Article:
I'm sliding south
on the Intracoastal just past Jupiter, Florida, at the helm of the prototype
52-foot Midnight Lace with a narrow 13-foot beam. I don't reduce
throttle as I blast past a big Swan puffboat at 23 knots. Startled, the
guy in the cockpit looks over and gives me the finger. No surprise to
veteran power skippers except for one little thing: Instead of the expected
upright middle digit, he's giving me a big "thumbs up!"
The process will be repeated many times by ragstuffers in appreciation
of the Lace's minimal wake and snarky, low profile. Just one of
the reasons why I love skinny boats.
developed my taste for long, skinny boats as a teenager in the 1950's
when I was a mate on the 62-foot Consolidated commuter Go Go on Long Island
Sound. Her beam was only about 11 feet, and she ran like a champ (despite
her original 30-year-old Speedway engines), consistently blowing away
newer boats such as the triple-screw Chris-Crafts, Huckins, Matthews,
and Wheelers. Since then, I've always been an advocate of long,
skinny boats, boats with an overall length-to-beam ratio of about four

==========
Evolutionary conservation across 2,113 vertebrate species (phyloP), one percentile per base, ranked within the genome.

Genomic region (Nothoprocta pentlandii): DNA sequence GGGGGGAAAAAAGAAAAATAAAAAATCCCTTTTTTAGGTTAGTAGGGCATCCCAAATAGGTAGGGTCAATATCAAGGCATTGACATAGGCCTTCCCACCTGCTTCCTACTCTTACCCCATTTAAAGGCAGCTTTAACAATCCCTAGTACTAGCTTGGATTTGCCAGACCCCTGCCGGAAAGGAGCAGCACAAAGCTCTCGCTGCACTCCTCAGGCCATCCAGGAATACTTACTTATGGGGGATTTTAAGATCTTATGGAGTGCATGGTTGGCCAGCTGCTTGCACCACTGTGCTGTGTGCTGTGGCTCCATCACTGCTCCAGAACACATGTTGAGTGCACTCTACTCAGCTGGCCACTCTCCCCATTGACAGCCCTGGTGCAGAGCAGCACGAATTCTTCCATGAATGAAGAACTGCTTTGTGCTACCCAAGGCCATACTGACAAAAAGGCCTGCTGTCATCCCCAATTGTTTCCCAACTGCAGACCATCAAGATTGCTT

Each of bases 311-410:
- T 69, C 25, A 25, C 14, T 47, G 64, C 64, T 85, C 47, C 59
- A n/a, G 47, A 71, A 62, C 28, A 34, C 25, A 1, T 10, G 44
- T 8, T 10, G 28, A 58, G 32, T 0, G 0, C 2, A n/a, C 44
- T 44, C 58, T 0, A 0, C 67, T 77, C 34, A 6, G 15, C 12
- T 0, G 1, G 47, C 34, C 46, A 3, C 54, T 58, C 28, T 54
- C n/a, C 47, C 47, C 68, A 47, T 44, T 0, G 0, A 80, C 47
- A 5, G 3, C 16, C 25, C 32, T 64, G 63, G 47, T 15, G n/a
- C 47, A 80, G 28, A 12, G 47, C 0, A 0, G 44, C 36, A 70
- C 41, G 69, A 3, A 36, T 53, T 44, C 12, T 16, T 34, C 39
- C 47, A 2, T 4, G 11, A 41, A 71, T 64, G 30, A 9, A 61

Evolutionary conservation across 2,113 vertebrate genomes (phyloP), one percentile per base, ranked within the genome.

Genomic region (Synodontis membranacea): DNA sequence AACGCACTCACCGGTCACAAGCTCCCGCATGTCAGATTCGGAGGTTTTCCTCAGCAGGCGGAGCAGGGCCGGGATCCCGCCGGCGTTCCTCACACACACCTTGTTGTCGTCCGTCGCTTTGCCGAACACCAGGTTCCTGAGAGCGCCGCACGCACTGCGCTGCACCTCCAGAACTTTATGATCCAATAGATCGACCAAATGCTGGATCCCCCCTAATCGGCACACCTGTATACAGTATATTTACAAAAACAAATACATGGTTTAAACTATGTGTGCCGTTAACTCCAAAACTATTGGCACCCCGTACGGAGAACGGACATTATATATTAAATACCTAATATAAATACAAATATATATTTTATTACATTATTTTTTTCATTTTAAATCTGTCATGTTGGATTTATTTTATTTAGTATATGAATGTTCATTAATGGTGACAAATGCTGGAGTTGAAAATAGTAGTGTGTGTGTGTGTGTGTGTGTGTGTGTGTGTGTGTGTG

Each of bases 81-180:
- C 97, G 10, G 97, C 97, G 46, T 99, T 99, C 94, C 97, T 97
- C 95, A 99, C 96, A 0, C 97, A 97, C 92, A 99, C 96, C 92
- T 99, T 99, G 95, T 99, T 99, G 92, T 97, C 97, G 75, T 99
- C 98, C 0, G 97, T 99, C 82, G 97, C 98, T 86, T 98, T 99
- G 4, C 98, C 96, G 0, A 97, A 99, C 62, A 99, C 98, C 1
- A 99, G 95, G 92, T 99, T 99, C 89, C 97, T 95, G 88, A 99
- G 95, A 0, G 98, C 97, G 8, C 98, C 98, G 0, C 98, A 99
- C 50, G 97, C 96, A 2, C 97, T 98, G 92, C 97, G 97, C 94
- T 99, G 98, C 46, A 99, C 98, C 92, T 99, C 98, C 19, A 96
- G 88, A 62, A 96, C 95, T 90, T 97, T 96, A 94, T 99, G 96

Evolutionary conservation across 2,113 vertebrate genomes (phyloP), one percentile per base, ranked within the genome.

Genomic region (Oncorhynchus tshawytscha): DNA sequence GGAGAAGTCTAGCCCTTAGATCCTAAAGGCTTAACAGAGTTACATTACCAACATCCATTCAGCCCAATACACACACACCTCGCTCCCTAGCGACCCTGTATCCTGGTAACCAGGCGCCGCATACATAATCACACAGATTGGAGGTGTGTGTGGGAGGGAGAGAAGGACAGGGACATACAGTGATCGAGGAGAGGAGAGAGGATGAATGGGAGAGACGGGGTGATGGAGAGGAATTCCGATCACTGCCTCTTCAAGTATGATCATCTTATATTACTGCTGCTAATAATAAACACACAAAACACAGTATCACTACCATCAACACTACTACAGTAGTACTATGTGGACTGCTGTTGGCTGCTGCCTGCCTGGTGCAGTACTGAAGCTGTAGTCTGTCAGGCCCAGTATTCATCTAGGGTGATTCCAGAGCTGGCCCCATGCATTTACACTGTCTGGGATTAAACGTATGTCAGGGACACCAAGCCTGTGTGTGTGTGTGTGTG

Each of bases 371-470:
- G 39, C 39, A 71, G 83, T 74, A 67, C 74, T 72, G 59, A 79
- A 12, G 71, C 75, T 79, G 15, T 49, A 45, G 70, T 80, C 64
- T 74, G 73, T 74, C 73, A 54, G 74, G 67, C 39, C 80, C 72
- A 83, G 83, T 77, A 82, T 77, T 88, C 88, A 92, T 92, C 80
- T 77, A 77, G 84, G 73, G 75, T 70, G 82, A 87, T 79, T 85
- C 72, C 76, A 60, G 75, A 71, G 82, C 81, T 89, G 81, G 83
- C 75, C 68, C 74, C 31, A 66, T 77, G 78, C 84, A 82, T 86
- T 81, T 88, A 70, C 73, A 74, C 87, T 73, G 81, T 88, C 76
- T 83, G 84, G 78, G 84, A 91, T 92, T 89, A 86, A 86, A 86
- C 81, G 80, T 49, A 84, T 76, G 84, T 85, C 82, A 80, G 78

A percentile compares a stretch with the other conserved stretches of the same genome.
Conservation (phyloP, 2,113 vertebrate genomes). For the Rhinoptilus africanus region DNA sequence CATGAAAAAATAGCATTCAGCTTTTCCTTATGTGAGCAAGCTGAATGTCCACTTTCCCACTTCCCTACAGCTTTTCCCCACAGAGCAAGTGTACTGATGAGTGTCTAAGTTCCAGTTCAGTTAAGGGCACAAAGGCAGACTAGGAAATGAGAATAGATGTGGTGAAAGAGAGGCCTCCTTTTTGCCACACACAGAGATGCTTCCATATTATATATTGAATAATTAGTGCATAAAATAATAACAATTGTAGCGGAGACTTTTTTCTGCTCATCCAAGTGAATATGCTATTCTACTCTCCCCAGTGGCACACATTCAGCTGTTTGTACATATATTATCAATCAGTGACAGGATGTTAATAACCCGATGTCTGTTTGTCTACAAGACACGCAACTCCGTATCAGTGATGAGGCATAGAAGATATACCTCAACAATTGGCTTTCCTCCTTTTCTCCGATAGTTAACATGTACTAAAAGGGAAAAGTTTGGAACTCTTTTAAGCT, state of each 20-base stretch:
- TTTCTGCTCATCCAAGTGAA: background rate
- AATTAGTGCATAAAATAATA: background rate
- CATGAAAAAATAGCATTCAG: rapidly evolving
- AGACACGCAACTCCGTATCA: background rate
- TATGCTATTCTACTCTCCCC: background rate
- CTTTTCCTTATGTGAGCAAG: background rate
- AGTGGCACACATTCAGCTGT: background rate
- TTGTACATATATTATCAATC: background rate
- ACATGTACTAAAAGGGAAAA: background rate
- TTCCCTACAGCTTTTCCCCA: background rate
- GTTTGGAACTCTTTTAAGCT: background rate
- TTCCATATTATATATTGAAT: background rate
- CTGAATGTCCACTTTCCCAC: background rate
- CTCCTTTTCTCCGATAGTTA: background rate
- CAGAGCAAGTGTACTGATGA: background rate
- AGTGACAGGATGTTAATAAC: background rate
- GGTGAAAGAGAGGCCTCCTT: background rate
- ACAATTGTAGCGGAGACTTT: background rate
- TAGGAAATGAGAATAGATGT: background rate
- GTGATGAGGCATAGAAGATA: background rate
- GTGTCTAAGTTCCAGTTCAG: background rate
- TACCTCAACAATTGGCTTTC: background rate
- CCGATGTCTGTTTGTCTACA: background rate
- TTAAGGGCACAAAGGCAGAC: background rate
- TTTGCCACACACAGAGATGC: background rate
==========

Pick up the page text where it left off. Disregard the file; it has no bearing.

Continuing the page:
in the 50-foot range. Now, however, I am ready to be labeled a turncoat
by advocates of narrow boats, many of which I created over the years with
the original line of Laces. Well, sometimes you just gotta remove your
coat, turn it inside out, and carry on. The brand-new 52 Lace is substantially
beamier than her older sisters--up from 13 feet on the original 52-foot
boat to a colossal 16'6" on the new boat--and people are asking
A car story will
help explain things. I own a 1971 Corvette with a 454 "rat"
engine. At idle it shakes my house and the house next door and instills
fear in the neighborhood cats and dogs. Stand on the gas, and the accelerator
pump shoots raw fuel into the carb's black holes like a garden hose.
One quick blast from a dead stop to 80 mph, and you can actually see the
gas gauge fall. I might get 10 mpg when the monster is in tune, and I
don't much care because this is a "weekend car," used
for short blasts hither and yon. During the week, the beast is demurely
kept in the garage under cover while I drive a more sensible rig to and
from work and on trips. Ten mpg is not a problem because a full tank will
probably last me six months.
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